The British take football incredibly seriously, but if anybody can rival the mad love of a ball sport that originated in English public schools during the 19th century, it would be the Turks. Association football is the most popular sport in Turkey and they are desperate to host the UEFA European Championship Finals. Failed attempts to host in 2008, 2012 and 2016 and their bid withdrawal from the unique Pan-European championships of 2020 have all led to a moment in time when the Turks truly believe that they deserve to host the competition in 2024. Their official bid announced just last week.
Turkey narrowly missed out on the chance to host the European Championship of 2016 by one vote aside a controversial bid to host the 2020 Olympics, which they lost to Tokyo, and growing concerns over safety and a lack of transport infrastructure. However, President Erdoğan’s political career has been dedicated to infrastructure development and finally Turkey is in a strong position to argue their case as being the best and most prepared option for hosting such a large, world class sporting event. Since their submitted bid to host the 2016 event in 2009, a lot has changed in Turkey. The Turkish government has been working tirelessly to bring the country’s infrastructure up to par with the rest of Europe believing that successes in this area would boost the economy.
The government have also spent the last decade investing hundreds of millions of dollars in their sporting industry by backing the construction of several brand new, contemporary and luxury design stadiums.The success of these architectural creations in major cities across Turkey, such as Istanbul, Trabzon and Konya, has led to the employment of Turkish construction companies outside of the country, winning contracts to build world class stadiums all over the world, but most notably in Russia, Azerbaijan and in Doha, where the Qatari government is working tirelessly to complete work on football stadiums by 2022 when they will host the 22nd FIFA World Cup.
State of the Art Football Stadiums in Turkey
As the Turkish Football Federation announced its plans to bid to host the 2024 UEFA European Championship finals last week, Yildirim Demiroren, President of the Federation and former chairman of the Istanbul-based Turkish club Beşiktaş, stated that “Turkey is the only example of a country in Europe or even the world which has made as many as 32 stadium investments in the last few years”. The minimum requirements to stage the tournament in 2024 will be based on nine or ten stadiums, with two or three of at least 50,000 net capacity, three stadiums with at least 40,000 net capacity and four with at least 30,000 net capacity. Turkey easily meets these requirements with 12 available stadiums, four of which have a capacity of over 50,000.
In 2016 a brand new stadium was opened in Istanbul to rival the existing Atatürk Olympic Stadium, Turkey’s largest, which was built between 1999 and 2002 for their failed bid for the 2008 Olympic Games. The new Vodaphone Arena is an all-seater, multi-purpose stadium and is currently serving as the home ground of the Beşiktaş J.K football team. The arena houses 144 executive suites and boasts 2,123 square metres of restaurants, 2,520 square metres of terrace restaurants and a VIP parking capacity of 600 vehicles. The ground is a smart stadium, where fans can enjoy StadiumVision and high-speed Wi-Fi technology.
Another multi-purpose stadium was built in the central city of Konya, completed in 2014, and is also primarily used as a football venue. The Konya Büyükşehir Belediye Stadium is currently home to the club Konyaspor as well as the Turkish National team. With a capacity of 42,276 people, the stadium meets all requirements of UEFA but also offers an accompanying Sports Park which contains several apartment buildings. One of the most modern stadiums in Turkey, the Kadir Has Stadium resides in Kayseri with a capacity of 32,864 people, totally covered and offering a number of restaurants, cafes and VIP areas for fans. Transport links to the stadium in Kayseri are good with a parking capacity of 1785 cars and its close proximity to the light rail system of Kayseri.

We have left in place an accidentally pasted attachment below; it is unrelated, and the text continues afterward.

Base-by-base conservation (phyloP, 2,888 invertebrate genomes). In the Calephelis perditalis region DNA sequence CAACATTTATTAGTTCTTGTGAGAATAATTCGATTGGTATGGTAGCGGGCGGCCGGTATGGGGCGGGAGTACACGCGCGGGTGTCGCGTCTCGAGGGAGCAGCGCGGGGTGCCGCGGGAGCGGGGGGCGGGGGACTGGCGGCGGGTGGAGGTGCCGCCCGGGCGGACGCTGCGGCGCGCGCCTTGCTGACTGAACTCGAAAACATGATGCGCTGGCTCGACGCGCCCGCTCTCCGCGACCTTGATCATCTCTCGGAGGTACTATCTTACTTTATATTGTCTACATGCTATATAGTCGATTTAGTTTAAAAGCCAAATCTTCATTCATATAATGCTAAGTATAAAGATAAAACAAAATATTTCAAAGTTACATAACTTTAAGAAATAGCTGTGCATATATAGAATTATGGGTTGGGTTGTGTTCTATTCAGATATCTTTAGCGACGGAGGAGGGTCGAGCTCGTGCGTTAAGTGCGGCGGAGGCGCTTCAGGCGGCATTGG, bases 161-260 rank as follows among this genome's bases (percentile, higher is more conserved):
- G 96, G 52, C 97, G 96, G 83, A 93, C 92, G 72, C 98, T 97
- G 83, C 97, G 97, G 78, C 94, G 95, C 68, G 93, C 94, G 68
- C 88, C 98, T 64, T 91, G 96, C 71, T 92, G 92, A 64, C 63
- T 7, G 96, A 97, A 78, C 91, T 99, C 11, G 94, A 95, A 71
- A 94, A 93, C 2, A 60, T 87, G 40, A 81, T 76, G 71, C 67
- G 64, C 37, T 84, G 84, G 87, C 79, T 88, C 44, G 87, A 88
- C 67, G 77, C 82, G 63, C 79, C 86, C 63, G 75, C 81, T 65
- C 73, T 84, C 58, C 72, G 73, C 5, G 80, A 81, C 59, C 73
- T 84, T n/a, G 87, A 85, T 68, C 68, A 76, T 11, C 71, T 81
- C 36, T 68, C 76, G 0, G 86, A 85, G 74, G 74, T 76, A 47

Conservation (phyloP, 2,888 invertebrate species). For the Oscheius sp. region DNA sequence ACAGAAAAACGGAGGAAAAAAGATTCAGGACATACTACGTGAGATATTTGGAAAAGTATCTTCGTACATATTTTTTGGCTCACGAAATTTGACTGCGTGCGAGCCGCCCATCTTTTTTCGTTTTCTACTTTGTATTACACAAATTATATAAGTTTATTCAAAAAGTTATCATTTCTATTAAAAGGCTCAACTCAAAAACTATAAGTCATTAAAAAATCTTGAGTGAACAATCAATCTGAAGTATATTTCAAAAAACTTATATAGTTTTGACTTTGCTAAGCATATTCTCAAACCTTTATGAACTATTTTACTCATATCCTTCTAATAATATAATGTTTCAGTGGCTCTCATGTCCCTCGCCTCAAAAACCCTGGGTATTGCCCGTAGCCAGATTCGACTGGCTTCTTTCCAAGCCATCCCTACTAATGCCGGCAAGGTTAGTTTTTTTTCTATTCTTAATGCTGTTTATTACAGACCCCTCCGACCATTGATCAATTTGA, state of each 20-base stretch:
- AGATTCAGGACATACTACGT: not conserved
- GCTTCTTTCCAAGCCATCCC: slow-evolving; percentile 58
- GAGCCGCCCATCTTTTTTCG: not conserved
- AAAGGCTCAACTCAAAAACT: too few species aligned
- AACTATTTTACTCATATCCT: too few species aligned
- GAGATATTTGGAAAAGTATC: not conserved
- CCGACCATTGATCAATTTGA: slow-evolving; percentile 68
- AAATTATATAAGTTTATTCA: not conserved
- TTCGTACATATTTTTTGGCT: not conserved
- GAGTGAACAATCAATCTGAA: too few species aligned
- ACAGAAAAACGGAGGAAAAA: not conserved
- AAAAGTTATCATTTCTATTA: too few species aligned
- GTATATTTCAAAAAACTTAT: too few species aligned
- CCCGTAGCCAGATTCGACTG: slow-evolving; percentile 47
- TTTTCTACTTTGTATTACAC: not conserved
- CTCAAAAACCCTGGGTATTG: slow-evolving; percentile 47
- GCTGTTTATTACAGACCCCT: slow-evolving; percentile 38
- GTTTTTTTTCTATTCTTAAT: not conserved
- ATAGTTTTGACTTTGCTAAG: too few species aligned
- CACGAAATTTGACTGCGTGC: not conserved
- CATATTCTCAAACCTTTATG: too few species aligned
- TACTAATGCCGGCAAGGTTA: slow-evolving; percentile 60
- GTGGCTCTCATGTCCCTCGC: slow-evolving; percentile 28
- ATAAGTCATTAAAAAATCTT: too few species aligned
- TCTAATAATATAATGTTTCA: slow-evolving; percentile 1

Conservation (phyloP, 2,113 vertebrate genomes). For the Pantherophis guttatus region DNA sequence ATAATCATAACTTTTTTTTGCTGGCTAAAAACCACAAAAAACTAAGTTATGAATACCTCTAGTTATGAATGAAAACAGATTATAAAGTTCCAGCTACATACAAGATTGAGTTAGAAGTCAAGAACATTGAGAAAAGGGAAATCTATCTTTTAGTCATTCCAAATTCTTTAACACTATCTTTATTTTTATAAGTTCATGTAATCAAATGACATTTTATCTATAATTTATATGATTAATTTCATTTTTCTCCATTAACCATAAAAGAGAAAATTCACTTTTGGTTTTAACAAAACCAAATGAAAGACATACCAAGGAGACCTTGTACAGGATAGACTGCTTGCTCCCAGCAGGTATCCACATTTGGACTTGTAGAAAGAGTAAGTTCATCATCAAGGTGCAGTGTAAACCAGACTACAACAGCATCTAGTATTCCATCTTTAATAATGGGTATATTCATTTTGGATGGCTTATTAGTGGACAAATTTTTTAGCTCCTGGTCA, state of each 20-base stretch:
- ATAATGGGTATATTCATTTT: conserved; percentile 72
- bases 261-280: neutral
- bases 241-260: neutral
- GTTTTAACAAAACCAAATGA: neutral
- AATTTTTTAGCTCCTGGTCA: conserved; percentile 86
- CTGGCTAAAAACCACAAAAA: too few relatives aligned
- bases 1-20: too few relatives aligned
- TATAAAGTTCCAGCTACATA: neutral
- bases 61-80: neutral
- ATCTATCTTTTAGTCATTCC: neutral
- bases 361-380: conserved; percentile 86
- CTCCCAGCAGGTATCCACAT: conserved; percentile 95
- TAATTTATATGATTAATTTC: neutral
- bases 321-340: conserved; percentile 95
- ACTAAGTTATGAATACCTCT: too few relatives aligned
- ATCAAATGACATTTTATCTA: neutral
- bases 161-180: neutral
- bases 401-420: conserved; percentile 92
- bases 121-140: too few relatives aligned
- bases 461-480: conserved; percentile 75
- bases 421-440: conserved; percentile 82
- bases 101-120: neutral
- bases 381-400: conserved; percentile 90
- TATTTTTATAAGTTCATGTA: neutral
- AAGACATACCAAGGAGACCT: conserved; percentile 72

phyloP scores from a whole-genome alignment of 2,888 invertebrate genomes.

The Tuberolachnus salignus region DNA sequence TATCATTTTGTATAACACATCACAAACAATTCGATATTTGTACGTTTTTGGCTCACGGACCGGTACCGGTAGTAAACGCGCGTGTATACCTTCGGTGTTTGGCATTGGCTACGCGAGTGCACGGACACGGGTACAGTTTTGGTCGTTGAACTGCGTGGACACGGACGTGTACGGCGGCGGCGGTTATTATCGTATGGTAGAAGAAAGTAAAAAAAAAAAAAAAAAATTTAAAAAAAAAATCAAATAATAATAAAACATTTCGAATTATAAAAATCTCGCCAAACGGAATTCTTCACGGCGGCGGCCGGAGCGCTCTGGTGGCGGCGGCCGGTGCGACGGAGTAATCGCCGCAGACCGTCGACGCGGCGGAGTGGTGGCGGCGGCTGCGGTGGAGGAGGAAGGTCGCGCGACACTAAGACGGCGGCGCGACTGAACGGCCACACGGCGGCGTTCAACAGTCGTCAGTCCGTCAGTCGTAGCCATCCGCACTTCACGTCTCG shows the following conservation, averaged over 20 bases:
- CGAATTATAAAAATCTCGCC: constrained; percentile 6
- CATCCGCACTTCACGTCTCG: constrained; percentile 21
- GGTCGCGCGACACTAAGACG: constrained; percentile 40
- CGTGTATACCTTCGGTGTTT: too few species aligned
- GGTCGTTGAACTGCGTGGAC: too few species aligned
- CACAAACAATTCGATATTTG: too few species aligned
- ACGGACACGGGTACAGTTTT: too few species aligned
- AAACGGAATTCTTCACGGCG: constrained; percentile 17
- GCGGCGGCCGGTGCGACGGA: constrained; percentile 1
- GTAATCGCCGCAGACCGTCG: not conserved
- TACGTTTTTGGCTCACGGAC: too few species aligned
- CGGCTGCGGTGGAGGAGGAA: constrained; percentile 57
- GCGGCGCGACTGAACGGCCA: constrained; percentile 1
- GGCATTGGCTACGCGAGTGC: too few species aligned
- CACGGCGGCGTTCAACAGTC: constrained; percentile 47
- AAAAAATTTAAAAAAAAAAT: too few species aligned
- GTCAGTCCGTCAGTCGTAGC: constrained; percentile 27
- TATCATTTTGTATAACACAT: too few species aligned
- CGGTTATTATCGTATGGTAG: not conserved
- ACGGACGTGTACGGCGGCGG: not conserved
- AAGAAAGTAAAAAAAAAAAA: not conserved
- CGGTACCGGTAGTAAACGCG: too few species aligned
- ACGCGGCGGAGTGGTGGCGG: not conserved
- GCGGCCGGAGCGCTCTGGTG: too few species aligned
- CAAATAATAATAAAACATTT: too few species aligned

The Antalya Arena was opened in October 2015 sporting solar panels on its rooftops that generate on average 7,200 kWh a day, enough to produce its total electricity usage for a month in just one day. The Medical Park Arena or Şenol Güneş Stadium of Trabzon was opened to the public in December 2016 with a capacity of 41,513 spectators, the only Euro 2024 stadium to be located on the Black Sea coast. The most recent completion is the Gaziantep Arena which opened on the 15th of January 2017 at a cost of $32 million.
So, Turkey is not short of large, state of the art football stadiums, but what of the infrastructure that critics appear to be so concerned about? Mr Erdoğan’s political position as Mayor of Istanbul, Prime Minister and more recently of course as President of Turkey has continued to see him successfully lead large-scale infrastructure projects across the country that exceed the scope of bureaucratic and public imagination, and directly deal with these nagging issues. Aside from encouraging major investment in major sporting venues across Turkey, ingenious new transport networks are becoming his legacy.
Istanbul may not be the capital of Turkey but the city is a major hub that sits between Europe and Asia. With a population of 14.8 million, almost three times that of Ankara, chronic traffic congestion has in the past been a plaguing issue. The Bosphorus river creates a bottleneck in the city where there has, until recently, only been two bridges across the famous stretch of water. This added to an international airport that is outdated and congested, crowded shipping lanes and a lack of alternative access between the European and Asian sides of the country, has turned the historic city into one big traffic jam.